For those last two races, if you didn't want to vote for these guys, one alternative was to leave that line on the ballot blank; but there was also a space at the right to fill in the name of a write-in candidate.  In both cases, I wrote in James Menton.  That's my dog.

De Blasio is about as crazed a progressive as you could find anywhere.  He famously took his honeymoon in Cuba during Castro's heyday, and during the late 80s worked for the Sandinistas in Nicaragua building the socialist utopia.  So four more years of this guy will be a disaster for New York City, right?  The New York Post put it this way last night:

Mayor de Blasio cruised to re-election Tuesday — and now New Yorkers are stuck with him for another four years.

The situation is not good, but it could be a lot worse.  The saving grace of de Blasio is that he takes lazy and dumb to extremes rarely before seen in such exalted political office. He's famous for getting up late, detouring to his gym in deep Brooklyn before heading back toward work, and arriving at his office some time around noon.  And then taking a nap in the afternoon.  If he were smart and energetic, he could do a lot of damage.  As it is, City government cruises along mostly on autopilot.  

De Blasio's campaign steered mostly free of issues.  As far as I could see, the two big things he emphasized were (1) protecting the high income New York taxpayers against federal tax increases, and then (2) socking those same people with a big increase in New York City taxes.  The first theme hit its peak in a big speech given by de Blasio just the day before the election, as reported by the New York Times:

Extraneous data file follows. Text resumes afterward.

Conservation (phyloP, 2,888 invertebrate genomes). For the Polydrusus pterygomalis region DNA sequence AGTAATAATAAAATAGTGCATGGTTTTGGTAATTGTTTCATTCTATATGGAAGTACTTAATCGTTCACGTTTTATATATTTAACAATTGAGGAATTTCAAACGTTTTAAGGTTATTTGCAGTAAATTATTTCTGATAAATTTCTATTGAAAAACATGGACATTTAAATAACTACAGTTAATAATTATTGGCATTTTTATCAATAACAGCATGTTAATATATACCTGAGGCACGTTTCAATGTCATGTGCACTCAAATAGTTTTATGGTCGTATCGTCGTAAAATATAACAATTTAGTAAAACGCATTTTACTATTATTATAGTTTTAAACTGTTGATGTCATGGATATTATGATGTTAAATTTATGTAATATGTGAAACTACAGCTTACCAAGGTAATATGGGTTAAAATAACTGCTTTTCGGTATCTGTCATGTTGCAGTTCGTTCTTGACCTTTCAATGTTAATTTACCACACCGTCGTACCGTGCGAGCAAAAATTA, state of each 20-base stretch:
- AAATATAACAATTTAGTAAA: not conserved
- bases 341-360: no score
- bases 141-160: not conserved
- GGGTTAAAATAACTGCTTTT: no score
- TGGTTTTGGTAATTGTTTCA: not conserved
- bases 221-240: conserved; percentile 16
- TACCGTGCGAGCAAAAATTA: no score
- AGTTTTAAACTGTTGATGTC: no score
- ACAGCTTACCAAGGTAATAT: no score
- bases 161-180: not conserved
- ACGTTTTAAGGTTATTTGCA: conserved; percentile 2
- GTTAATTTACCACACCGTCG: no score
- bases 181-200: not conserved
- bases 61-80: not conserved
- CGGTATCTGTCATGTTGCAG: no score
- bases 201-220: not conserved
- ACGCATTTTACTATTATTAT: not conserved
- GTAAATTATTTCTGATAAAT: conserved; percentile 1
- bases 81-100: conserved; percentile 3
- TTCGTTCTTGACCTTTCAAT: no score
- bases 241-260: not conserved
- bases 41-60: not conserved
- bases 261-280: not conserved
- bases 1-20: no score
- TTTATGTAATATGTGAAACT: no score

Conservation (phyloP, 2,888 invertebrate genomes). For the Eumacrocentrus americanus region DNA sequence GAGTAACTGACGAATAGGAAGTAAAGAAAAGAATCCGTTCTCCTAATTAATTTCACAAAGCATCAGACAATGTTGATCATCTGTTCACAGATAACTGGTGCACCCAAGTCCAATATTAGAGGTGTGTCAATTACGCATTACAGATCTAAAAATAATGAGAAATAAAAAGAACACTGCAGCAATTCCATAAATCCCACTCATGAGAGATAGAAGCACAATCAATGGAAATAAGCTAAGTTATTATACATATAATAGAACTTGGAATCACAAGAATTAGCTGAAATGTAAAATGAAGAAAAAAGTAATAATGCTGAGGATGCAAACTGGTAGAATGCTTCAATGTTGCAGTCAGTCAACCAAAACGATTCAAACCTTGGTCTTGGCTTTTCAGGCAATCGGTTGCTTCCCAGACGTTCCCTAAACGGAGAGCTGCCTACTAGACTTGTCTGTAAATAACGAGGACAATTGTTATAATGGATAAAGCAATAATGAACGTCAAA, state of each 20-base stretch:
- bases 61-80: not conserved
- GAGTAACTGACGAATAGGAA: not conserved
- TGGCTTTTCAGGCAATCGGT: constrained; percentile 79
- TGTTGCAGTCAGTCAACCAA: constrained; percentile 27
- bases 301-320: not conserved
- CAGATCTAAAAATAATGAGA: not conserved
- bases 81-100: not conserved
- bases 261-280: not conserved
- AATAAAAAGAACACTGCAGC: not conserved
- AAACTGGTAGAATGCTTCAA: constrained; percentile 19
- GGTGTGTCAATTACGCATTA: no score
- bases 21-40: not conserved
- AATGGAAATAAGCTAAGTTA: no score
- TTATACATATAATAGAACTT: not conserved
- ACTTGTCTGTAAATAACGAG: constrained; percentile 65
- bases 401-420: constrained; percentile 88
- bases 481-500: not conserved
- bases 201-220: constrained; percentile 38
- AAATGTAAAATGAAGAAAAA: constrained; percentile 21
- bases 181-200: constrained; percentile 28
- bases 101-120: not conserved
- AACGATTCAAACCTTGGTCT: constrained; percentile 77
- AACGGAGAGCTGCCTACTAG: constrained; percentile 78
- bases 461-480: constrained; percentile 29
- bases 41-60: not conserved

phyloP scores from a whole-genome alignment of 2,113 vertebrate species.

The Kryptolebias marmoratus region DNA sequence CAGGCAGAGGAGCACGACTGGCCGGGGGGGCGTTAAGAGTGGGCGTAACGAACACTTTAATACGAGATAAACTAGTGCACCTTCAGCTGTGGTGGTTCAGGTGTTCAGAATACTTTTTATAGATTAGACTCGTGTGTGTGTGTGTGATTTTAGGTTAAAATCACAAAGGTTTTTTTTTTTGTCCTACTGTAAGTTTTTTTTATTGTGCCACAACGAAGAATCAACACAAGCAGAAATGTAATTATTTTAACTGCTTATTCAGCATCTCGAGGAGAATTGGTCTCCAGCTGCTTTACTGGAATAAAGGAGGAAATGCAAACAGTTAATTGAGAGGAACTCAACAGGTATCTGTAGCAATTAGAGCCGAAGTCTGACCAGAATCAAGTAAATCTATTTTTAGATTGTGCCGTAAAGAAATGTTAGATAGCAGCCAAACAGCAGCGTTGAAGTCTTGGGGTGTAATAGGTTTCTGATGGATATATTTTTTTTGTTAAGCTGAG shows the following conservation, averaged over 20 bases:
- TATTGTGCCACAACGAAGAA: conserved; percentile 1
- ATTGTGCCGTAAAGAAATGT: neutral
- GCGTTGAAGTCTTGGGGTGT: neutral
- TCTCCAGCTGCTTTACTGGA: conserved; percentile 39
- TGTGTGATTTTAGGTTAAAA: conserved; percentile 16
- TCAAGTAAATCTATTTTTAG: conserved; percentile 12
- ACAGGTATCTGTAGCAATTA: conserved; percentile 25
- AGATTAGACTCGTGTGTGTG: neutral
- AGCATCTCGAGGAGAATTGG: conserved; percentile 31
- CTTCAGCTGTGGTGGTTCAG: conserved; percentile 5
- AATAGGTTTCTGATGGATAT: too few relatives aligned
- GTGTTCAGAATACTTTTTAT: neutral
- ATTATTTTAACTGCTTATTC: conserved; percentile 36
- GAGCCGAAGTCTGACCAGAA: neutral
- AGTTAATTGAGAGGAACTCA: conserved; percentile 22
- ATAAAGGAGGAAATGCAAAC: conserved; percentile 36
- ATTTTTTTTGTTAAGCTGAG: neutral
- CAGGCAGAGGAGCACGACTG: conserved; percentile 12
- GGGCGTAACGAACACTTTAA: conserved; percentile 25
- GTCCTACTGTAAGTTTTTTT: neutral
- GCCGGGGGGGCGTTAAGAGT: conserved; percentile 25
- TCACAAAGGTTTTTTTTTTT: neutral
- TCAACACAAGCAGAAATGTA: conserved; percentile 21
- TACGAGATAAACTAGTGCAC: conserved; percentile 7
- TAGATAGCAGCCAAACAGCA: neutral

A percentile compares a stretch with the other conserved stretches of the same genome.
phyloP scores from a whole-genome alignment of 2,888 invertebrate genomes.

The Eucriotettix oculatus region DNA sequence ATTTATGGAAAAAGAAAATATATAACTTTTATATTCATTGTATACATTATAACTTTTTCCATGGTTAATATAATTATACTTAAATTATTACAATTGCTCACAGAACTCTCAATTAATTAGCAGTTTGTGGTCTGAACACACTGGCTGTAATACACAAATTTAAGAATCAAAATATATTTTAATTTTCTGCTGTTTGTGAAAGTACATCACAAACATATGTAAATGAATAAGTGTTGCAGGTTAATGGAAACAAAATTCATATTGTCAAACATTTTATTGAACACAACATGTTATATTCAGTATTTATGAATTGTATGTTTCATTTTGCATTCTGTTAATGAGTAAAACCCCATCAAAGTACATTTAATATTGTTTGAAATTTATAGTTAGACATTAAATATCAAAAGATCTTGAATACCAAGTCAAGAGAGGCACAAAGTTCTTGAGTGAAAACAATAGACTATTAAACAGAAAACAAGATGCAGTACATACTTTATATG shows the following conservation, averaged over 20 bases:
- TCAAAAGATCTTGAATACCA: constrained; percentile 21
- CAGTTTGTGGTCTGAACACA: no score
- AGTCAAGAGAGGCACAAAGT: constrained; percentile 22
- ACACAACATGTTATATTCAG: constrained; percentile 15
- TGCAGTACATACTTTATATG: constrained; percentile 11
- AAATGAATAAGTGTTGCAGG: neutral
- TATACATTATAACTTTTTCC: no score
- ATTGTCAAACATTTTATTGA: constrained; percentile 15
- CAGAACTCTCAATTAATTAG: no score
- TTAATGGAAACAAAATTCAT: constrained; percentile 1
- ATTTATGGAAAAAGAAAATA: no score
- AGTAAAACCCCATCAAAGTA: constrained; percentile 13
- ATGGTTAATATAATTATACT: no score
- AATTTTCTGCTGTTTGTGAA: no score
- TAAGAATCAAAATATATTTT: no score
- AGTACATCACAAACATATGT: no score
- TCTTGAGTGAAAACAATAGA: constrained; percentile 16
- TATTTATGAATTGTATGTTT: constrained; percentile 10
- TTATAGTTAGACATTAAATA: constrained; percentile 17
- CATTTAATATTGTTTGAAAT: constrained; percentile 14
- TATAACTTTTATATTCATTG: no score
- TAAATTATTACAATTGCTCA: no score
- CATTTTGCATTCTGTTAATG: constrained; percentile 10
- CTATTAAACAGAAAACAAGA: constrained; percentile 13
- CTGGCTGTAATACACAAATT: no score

For more than 10 minutes, Mr. de Blasio urged the audience to resist the Republican tax plan, which could do away with federal deductions for state and local taxes and in that way deliver a massive blow to the city and its taxpayers.  “President Trump’s tax plan takes dead aim at New York City,” he said. “It would undermine the success that we have achieved, and despite the hype, it would undermine the middle class in this city and, I would say, all over the country.”

And then there was the second theme, imposing a big tax increase of his own on the exact same people.  As the Post put it at the link above:

The mayor said he would push for a millionaire’s tax to help fix the city’s beleaguered subway system.

So, when the feds propose higher income taxes on New York's high earners, that's "delivering a massive blow to the city and its taxpayers" and "taking dead aim at New York City."  When he does it, it's social justice!  Like I said, this guy is not all that bright.

And what of the big promises from de Blasio's first campaign?  Those would be the promises to address income inequality and solve homelessness.  If you've been paying attention, you will already know that income inequality in New York did not improve at all in the last four years.  The two congressional districts covering the West and East sides of Manhattan -- one containing de Blasio's home and the other containing his office -- remain numbers one and three among the most-income-unequal districts in the country.   Meanwhile homelessness went up substantially even as spending on the issue about doubled.  Hey, it's only about another $1 billion or so per year -- barely a rounding error in the $80+ billion New York City budget.  Needless to say, these issues were not emphasized during the current campaign.